I saw a fence. Beyond the fence I spotted the first part of the staircase.

A mixture of relief and excitement came through me but then I realized that we had actually come to the sketchiest part of the hike: getting past the guard.

We spotted him a couple of hundred feet to our right along the road. We moved stealthily towards the stairs and further away from the guard. We had no choice but to run across the clearing, rock climb through a gorge and onto the base of the stairs. He definitely 100% saw us but didn’t say anything.

We hurried up the stairs, disappearing into the lush, gorgeous rain forest Hawaii is known for.

About 30 min into the hike you run into the reason why it’s banned. The staircase becomes mangled, all of a sudden we were forced to walk up the hand railings. There’s literally 10ft of damage. Proceed with caution because the fall is about 500 ft down the gorge and into the valley below.

The staircase eventually evens out, and you come out of the dense forest and finally on to the crest.

It was at this point that I realized why the hike is called Stairway to Heaven and I concluded why this trip was, in fact, worth it. Hawaii an incredible place.

We reached the summit in about 3 hours after we started. We saw a bunch of other hikers on the trail and they were super nice.

At the top, I took the following picture. It’s my favorite shot from the whole trip.

WHAT TO BRING:

  • Snacks – My travel buddy Anna surprised me with a sandwich on the way down. Food literally saved my life.
  • Water Water Water! My go-to water bottle is Swell’s 17oz Stone Bottle because it keeps beverages cold for up to 24 hours and hot for up to 12, and maintains a condensation-free exterior.
  • Windbreaker – or a thin sweater. It gets REALLY windy on top.
  • Hat & sunglasses
  • Camera
  • WATERPROOF HIKING SHOES

Hawaii’s conditions range from beautiful and sunny to overcast and rainy at the flip of a switch. I highly recommend bringing along a pair of waterproof hiking shoes for any hike you plan on doing. I completely forgot to bring my hiking shoes with me and had to wear my Asics which are normally my favorite hiking shoes but not recommended when hiking through mud, as they get really wet and smelly afterward.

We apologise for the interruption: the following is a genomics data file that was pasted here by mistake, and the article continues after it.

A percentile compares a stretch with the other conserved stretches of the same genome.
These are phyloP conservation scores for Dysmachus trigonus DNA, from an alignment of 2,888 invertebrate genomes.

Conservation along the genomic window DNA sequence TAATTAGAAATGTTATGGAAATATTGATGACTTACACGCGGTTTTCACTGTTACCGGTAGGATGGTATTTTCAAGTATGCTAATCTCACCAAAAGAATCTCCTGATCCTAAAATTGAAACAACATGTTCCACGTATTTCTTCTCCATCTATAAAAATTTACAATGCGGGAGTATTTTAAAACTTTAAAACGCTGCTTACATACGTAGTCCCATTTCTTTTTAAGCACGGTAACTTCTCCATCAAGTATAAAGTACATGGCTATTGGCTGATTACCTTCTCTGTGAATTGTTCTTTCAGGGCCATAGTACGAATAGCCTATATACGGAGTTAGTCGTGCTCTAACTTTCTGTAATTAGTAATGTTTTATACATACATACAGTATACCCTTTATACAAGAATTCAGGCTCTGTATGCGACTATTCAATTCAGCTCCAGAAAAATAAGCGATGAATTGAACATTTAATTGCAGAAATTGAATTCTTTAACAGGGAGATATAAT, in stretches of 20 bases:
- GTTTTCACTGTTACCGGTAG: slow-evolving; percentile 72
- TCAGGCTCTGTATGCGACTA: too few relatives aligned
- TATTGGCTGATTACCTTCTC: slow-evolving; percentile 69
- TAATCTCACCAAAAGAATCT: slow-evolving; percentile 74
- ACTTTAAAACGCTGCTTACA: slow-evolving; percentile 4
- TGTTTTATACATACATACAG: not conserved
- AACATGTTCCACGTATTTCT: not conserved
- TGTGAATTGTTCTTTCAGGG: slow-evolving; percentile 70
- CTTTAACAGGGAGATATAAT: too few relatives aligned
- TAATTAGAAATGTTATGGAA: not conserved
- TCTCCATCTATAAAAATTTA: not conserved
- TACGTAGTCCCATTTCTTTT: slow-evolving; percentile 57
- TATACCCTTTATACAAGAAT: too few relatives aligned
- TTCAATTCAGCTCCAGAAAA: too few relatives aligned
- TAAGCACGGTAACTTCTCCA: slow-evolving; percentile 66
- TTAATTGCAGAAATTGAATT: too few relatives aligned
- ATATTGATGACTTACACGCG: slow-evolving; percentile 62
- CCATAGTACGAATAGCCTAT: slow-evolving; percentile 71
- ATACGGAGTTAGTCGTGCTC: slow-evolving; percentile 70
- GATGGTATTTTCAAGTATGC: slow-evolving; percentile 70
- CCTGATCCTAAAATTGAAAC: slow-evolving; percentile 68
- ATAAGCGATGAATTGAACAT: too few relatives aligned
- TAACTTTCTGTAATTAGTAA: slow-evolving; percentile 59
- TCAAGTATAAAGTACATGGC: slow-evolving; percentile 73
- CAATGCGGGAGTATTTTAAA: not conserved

Below you’ll find my favorite hiking shoes from Keen and Jambu which are my go-to brands. They LAST FOREVER!

I’m in no way recommending this hike. But if you do decide to go, do it sooner then later. The condition of the staircase will only get worse as time goes on. If this hike is something you feel like doing, make sure to do it within the next year.

It took us about an hour to climb down the stairs, and we finished the hike sometime around noon.

I spent the rest of the day with Anna. My Airbnb host was kind enough to let me borrow his car for the day. We drove around the island and took some pictures before heading back to my host and dropping off the car. I picked up my suitcase and was at the airport by 8 pm. I missed my flight. Luckily they changed it for free after talking to a supervisor. I’m an incredibly lucky person. I get away with a lot of shit. They put me on a connecting flight which I would arrive at 8 am Tuesday morning.

I spent two beautiful days in Hawaii and got to check something off my bucket list. I narrowly avoided getting fired.

Was it worth it? Yes.

Would I go again? Definitely yes.

There is one thing that happened on this trip that has changed my life forever: I got over my silly fears of solo travel. I learned that I’m a pretty resourceful and that I don’t need anyone to accompany me to explore a new place.

If you really want something in life and throw yourself full force into that direction, something in the universe will have no choice but make it happen.